3 Reasons American International Group Stock Could Rise

American International Group's (NYSE: AIG  )  story is one that pre-financial crisis investors would prefer forget. The company practically committed suicide by insuring risky mortgages, then survived on a federal bailout.

However, since repaying the government and relisting as a public company under soon-to-depart CEO Bob Benmosche, AIG has transformed itself, growing stronger by becoming smaller.

At the current price, AIG shares could have further room to run. Here are three reasons why AIG stock might rise:

1. It's getting back to the core business of insurance
AIG has reshaped itself by selling off its noncore businesses. In 2010, it sold American Life Insurance Co. to MetLife (NYSE: MET  ) In 2012, it ditched $2 billion in AIA Group  (NASDAQOTH: AAIGF  ) stock. And this year, AIG divested its aircraft leasing arm, International Lease Finance Corp., or ILFC, to rival AerCap Holdings (NYSE: AER  ) .

These moves have helped AIG refocus on what it can do best: underwrite profitable property and casualty, life, and mortgage insurance.

Selling ILFC was particularly noteworthy. The deal allowed AIG to move volatile aircraft leases off its balance sheet, collect more than $3 billion in cash, and walk away with a 46% stake in the acquirer. Now AIG stands to profit to the tune of $97.6 million for every $1 increase in AerCap shares without carrying any of the leases on its own balance sheet -- not bad!

But it gets better. Benmosche said he "expect[s] to improve our credit ratings," partially due to the credit agencies' improved opinion on the "new" AIG, which no longer carries billions in aircraft leases on the side. Only one noncore business -- the direct investment book -- remains, but it should wind down naturally by the end of the decade.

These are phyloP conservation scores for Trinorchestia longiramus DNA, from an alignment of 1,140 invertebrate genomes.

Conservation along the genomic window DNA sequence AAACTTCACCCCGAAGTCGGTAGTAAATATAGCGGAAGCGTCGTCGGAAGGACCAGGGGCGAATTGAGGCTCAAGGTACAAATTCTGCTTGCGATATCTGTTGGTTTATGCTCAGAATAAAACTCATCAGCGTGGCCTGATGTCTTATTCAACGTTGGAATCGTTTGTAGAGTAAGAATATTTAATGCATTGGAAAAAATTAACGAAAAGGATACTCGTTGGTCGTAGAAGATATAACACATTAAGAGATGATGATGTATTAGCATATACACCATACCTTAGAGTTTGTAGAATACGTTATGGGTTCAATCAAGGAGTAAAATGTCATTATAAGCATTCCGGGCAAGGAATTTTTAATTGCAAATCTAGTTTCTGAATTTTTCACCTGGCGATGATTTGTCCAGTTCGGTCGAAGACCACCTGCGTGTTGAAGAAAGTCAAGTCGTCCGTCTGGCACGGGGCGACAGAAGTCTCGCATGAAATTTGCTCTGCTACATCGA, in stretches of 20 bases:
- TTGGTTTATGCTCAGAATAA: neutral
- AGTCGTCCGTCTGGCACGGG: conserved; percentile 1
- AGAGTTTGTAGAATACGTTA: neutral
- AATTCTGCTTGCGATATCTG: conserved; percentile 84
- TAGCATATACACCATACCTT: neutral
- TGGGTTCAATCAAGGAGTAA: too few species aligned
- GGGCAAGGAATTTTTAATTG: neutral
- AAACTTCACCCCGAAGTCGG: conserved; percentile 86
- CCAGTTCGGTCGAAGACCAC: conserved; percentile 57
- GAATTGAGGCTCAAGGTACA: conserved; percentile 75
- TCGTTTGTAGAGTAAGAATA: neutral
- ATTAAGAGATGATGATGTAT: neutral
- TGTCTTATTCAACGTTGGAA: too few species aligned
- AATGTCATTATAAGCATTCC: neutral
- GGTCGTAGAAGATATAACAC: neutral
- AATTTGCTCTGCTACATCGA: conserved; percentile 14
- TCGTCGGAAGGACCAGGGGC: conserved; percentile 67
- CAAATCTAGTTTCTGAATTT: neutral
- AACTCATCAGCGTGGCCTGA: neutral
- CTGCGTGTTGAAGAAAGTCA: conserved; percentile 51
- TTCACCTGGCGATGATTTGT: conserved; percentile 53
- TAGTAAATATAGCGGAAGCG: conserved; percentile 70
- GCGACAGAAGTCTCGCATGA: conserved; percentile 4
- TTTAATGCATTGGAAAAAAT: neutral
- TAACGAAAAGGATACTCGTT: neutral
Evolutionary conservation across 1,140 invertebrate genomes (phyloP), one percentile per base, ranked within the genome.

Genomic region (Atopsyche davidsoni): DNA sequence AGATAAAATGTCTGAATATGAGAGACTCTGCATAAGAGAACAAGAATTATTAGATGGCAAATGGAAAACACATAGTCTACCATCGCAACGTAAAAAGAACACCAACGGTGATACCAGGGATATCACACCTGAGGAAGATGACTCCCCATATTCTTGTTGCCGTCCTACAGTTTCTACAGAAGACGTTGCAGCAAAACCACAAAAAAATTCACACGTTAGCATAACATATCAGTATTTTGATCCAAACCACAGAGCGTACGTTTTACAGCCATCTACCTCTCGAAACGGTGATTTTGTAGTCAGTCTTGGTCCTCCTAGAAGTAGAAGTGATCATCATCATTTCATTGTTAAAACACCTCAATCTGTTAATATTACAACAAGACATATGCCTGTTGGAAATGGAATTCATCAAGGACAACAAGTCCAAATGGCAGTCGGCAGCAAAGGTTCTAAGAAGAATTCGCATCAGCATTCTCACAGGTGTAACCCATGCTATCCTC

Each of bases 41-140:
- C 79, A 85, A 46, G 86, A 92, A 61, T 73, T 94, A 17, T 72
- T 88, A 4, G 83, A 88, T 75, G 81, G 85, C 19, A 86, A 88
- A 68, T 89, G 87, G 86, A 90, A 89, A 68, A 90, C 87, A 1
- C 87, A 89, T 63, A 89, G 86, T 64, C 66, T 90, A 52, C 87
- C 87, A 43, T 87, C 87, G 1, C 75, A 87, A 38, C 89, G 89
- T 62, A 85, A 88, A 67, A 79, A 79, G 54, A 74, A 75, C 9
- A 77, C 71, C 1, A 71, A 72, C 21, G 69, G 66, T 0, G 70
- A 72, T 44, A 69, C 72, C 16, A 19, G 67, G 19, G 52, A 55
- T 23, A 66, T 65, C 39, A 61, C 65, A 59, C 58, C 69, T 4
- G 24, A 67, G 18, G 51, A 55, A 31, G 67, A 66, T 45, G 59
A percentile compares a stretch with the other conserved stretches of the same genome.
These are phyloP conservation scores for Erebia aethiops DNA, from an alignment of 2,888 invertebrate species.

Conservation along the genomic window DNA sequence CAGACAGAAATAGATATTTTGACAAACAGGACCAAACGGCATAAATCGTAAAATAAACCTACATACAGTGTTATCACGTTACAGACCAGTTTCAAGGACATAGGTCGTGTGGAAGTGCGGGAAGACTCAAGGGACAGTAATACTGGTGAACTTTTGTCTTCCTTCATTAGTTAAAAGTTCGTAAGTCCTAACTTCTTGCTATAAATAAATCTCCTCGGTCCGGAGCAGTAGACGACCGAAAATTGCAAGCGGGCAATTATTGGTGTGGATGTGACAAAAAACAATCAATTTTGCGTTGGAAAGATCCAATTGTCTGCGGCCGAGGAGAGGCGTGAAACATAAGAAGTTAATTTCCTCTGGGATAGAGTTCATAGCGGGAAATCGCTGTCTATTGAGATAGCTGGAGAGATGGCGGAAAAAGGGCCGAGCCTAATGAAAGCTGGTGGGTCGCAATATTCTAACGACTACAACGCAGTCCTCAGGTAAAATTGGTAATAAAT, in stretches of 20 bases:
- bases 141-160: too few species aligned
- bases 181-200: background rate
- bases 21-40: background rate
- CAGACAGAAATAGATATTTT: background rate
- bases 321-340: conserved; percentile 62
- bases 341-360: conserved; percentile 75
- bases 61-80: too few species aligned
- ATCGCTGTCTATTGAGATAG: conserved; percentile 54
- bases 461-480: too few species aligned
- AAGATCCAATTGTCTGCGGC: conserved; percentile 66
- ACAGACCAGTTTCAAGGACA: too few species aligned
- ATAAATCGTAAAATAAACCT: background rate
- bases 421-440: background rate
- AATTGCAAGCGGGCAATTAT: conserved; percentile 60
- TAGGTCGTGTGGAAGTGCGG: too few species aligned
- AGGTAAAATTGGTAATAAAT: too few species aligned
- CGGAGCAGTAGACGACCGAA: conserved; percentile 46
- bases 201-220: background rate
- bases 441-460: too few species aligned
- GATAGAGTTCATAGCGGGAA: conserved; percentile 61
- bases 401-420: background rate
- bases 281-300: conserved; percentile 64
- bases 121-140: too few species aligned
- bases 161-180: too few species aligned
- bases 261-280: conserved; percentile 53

2. Shares are backed by a boatload of book value
At roughly $54, AIG stock trades at a nearly 30% discount to its last-reported book value of $75.71 per share. A reversion to book value gives the shares 40% upside.

So how does AIG get back to book value? The simple answer is by generating a 10% (or better) return on equity once again.

AIG's management has targeted a 10% ROE as an intermediate goal. So far, the company has struggled to meet investor expectations. Low interest rates have dampened investment returns on its float. Meanwhile, a competitive pricing environment for insurers leaves AIG to underwrite at prices nearing breakeven (this quarter, AIG noted that pricing growth in its commercial lines had stalled). Still, the company's combined ratio sat at 98.8% in its property and casualty division on a calendar-year basis.

The company is showing slow, sustained improvement in P&C insurance lines. Calendar-year combined ratios in this key segment are trending lower, year after year.

Notably, P&C insurance now makes up nearly two-thirds of company revenue, as new management minimized longer-tail sources of risk (workers' compensation and catastrophe risks) following the financial crisis.

Continued improvement in the core P&C business could be the sole driver pushing AIG back to the days of consistent double-digit ROEs. It won't be easy, but investors should take solace in the fact that the P&C division's former president, Peter Hancock, will take the helm as CEO on Sept. 1. Improving the P&C business should remain a top focus.

3. Buybacks should sustain book value growth
Perhaps the biggest driver for the stock will come from continued repurchases. In the last year, AIG has signed off on roughly $4 billion in share buybacks, snapping up shares quickly after announcing its intentions. That policy will likely continue -- and possibly accelerate -- now that the company has sold ILFC and has ample capital to repurchase shares below book.

Share repurchases at current prices make sense. Rather than deploy capital into breakeven insurance policies, AIG can effectively buy $75 of book value for $54 on the open market. Book value per share grows with each share purchased, and in doing so, AIG removes the temptation of writing unprofitable lines.

Consider repurchases as a defense against slow and steady improvements in its core business. Though AIG may continue to fall flat against its goal of a 10% return on shareholder equity, repurchasing stock at a discount allows book value per share to grow, even if operating improvements are slow to develop.

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